AUA 2023: Prostate Cancer Guidelines — Where I See Progress and Help with My Practice

( The 2023 American Urological Association (AUA) annual meeting held in Chicago, IL between April 28 and May 1st, 2023, was host to the International Prostate Forum, with Dr. Stephen Boorjian discussing the latest 2022 iteration of the joint AUA/ASTRO guidelines for clinically localized prostate cancer, focusing on how these most recent changes have helped him in his practice.

Dr. Boorjian emphasized the key areas of the guidelines to highlight:

  • Risk-based assessment and management
  • Shared-decision making
  • “How to do” or principles of:
    • Active surveillance
    • Surgery
    • Radiation

Beginning with risk assessment, Dr. Boorjian noted that clinicians should use clinical T stage, serum prostate-specific antigen (PSA), Grade Group (Gleason score), and tumor volume on biopsy to risk stratify patients with newly diagnosed prostate cancer into either low-, intermediate (favorable or unfavorable), or high-risk groups.


With regards to risk assessment with genomic biomarkers:

  • Clinicians may selectively use tissue-based genomic biomarkers when added risk stratification may alter clinical decision-making. (Expert Opinion)
  • Clinicians should not routinely use tissue-based genomic biomarkers for risk stratification or clinical decision-making. (Moderate Recommendation; Evidence Level: Grade B)

With regards to genetic testing, clinicians should perform an assessment of patient and tumor risk factors to guide the decision to offer germline testing that includes mutations known to be associated with aggressive prostate cancer and/or known to have implications for treatment.

indications of germline testing

For risk-based staging recommendations:

  • Clinicians should not routinely perform abdomino-pelvic computed tomography (CT) scan or bone scan in asymptomatic patients with low- or intermediate-risk prostate cancer. (Expert Opinion)
  • Clinicians should obtain a bone scan and either pelvic multi-parametric magnetic resonance imaging (mpMRI) or CT scan for patients with high-risk prostate cancer. (Strong Recommendation; Evidence Level: Grade B)
  • In patients with prostate cancer at high risk for metastatic disease with negative conventional imaging, clinicians may obtain molecular imaging to evaluate for metastases. (Expert Opinion)
    • Dr. Boorjian emphasized that the systematic review for this guidelines synthesis was completed in 2020, and, as such, this recommendation does not fully reflect the more recent literature available over the previous three years

Shared decision-making remains under-utilized, and clinicians should inform patients that all prostate cancer treatments carry risk. The risks of treatment, in particular to patients’ urinary, sexual, and bowel function, must be incorporated with the risk posed by the cancer, patient life expectancy, comorbidities, pre-existing medical conditions, and patient preferences to facilitate a shared decision-making approach to management. (Clinical Principle)

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Moving on to active surveillance, for patients with low-risk prostate cancer, clinicians should recommend active surveillance as the preferred management option. (Strong Recommendation; Evidence Level: Grade A). Patients managed with active surveillance should be monitored with serial PSA values and repeat prostate biopsy. An individualized monitoring regimen, based on disease risk and life expectancy, is appropriate in this setting.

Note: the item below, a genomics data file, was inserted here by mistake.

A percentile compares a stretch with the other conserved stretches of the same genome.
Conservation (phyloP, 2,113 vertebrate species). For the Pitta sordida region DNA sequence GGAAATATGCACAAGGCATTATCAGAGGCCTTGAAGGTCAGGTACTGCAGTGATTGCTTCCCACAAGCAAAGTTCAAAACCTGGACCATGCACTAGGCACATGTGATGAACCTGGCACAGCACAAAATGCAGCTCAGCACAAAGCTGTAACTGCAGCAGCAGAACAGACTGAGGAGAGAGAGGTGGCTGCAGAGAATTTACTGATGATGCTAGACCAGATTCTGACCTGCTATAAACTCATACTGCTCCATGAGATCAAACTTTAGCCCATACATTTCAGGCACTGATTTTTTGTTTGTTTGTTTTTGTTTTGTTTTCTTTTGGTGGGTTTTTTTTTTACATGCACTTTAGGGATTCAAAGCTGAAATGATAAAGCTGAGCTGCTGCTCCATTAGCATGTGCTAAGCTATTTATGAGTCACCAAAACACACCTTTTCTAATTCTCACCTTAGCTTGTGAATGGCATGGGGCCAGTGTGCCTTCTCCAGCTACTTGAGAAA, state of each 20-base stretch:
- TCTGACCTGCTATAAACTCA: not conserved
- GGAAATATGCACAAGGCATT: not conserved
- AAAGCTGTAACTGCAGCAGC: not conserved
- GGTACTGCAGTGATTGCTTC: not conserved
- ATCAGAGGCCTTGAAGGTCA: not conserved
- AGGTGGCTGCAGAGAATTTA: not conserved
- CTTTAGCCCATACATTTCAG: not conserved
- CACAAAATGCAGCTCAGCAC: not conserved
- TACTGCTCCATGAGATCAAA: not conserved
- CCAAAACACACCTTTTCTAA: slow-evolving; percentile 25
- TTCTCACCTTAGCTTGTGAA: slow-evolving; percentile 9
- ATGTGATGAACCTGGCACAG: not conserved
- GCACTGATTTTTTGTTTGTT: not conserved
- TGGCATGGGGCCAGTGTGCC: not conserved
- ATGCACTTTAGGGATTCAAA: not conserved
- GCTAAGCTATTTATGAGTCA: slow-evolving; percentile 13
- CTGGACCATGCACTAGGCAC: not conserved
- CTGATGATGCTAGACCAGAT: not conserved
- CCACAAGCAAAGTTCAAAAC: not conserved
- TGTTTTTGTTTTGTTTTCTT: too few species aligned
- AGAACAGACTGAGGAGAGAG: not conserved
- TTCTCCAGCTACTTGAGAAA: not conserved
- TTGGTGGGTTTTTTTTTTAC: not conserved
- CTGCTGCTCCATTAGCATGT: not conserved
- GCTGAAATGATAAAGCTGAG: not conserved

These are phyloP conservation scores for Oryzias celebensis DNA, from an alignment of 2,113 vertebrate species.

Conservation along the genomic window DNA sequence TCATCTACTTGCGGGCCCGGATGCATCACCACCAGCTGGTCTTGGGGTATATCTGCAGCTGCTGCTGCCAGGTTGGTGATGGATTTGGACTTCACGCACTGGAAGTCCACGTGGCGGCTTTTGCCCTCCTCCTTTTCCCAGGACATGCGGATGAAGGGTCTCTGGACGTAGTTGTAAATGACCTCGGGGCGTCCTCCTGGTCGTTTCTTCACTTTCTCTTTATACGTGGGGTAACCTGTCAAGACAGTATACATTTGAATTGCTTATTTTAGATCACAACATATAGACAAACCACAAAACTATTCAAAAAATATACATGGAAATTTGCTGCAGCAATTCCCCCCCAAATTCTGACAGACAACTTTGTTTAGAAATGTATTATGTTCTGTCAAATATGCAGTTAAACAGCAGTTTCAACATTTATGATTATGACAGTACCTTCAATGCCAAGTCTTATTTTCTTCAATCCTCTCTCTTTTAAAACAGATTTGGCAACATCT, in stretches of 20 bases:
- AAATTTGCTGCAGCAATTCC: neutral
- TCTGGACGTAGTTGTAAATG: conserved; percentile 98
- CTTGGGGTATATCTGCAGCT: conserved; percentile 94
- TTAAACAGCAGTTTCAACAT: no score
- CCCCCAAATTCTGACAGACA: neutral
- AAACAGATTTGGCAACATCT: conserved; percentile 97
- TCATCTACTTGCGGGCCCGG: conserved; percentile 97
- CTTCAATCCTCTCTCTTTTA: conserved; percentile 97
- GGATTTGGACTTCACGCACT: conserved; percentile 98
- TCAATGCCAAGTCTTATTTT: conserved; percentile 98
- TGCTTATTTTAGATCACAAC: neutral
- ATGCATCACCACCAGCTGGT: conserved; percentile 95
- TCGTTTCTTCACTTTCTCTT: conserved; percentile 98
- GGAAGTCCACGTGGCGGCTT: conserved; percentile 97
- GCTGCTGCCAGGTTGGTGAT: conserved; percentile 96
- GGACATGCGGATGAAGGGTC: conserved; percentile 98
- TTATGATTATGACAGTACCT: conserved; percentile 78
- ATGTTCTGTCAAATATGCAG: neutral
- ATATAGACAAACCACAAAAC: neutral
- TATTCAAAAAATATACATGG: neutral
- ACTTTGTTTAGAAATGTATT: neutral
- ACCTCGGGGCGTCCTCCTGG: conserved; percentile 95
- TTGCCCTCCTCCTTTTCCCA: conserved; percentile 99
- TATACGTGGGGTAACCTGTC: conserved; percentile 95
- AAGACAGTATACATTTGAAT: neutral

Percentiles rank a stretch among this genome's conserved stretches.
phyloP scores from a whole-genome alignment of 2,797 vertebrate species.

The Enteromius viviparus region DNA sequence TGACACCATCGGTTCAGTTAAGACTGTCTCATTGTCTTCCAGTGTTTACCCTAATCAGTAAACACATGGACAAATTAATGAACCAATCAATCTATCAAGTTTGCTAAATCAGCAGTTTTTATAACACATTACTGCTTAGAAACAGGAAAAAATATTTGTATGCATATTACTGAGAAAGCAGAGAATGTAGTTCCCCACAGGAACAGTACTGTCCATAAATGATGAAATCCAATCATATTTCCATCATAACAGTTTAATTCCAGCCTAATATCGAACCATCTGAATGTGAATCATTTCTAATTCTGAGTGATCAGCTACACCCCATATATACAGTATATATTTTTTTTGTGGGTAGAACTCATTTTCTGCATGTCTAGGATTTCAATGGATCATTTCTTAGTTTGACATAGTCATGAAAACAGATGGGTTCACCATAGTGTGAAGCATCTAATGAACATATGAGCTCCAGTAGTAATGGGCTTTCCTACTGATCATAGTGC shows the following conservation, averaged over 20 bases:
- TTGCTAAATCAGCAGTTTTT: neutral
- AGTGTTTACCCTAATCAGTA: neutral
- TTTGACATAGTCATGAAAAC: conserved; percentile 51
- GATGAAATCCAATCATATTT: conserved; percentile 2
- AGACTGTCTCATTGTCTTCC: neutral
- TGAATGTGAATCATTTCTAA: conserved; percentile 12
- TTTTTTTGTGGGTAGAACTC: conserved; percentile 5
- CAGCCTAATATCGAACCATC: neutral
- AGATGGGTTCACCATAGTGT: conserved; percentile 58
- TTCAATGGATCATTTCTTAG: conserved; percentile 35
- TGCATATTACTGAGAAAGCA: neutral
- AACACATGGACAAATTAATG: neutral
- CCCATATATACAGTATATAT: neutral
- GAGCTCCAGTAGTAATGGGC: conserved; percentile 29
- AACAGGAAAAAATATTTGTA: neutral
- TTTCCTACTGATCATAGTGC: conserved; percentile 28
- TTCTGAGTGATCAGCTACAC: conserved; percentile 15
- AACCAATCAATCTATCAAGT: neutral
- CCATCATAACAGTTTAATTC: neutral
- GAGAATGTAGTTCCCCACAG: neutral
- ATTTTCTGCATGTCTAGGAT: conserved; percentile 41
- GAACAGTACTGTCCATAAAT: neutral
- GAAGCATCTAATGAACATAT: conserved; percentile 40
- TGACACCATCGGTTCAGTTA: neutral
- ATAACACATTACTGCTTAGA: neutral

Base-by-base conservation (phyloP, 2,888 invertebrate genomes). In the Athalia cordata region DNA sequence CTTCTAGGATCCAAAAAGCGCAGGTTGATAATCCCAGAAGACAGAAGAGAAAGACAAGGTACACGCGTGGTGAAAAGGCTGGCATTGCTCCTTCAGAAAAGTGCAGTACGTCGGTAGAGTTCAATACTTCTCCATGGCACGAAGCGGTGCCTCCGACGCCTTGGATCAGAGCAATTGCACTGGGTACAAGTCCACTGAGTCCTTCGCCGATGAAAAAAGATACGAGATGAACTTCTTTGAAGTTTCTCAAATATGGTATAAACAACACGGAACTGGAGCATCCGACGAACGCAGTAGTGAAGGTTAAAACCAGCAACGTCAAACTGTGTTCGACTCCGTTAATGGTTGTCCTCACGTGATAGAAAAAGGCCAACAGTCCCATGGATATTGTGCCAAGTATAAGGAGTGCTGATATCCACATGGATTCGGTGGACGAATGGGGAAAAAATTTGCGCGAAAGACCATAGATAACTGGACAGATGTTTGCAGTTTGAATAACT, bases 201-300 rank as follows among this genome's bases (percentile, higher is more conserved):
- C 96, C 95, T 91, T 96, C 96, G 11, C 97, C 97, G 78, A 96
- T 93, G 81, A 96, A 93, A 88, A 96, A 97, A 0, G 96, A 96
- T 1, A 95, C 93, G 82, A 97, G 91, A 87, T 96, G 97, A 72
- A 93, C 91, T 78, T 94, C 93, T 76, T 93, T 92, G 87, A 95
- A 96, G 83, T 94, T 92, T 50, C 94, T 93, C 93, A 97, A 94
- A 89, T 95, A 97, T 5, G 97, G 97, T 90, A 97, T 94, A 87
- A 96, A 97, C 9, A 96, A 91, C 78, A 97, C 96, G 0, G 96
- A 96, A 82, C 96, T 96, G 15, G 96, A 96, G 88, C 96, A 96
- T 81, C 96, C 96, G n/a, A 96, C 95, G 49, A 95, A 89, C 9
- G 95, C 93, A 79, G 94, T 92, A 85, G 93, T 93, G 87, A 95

In patients selecting active surveillance, clinicians should utilize mpMRI to augment risk stratification, but this should not replace periodic surveillance biopsy. (Expert Opinion). A mpMRI should be obtained if the initial diagnostic biopsy was performed without mpMRI guidance. Patients with PIRADS 4 or 5 lesions should undergo timely repeat, confirmatory targeted biopsy, whereas those with PIRADS 1 to 3 lesions recommended to undergo repeat biopsy within 12-18 months of diagnosis. Following this, serial surveillance biopsies are recommended every 1-4 years depending on patient age, health, risk of progression, and preference.

Based on the current available evidence, can we rely on changes in mpMRI score to predict the risk of reclassification? The answer appears to be not with data from Chestnut et al. in 2020 demonstrating that among 132 patients with stable disease on MRI, 31% had progression to Grade Group 2 or worse disease.

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Conversely, for patients with favorable intermediate-risk prostate cancer, clinicians should discuss active surveillance, radiation therapy, and radical prostatectomy. (Strong Recommendation; Evidence Level: Grade A). The management of patients with intermediate-risk disease may be informed in part by recent 15-years outcomes data from the ProtecT trial, which included intermediate risk patients (24.1% of the cohort), and demonstrated similar overall survival outcomes compared to low-risk patients.1

For patients with unfavorable intermediate- or high-risk prostate cancer and estimated life expectancy greater than 10 years, clinicians should offer a choice between radical prostatectomy or radiation therapy plus androgen deprivation therapy (ADT). (Strong Recommendation; Evidence Level: Grade A). The optimal treatment for these patients remains a topic of active study, and prior published series and meta-analyses have reported relatively disparate findings as to compare survival following each of these treatment approaches.

Moving on to the principles of surgical management, of patients electing radical prostatectomy, nerve-sparing, when oncologically appropriate, should be performed. The rationale for neurovascular bundle preservation is as follows:

  • Consistently associated with decreased risk of erectile dysfunction
  • Associated with improved urinary continence
  • Not associated with increased risk of positive surgical margins or biochemical recurrence rates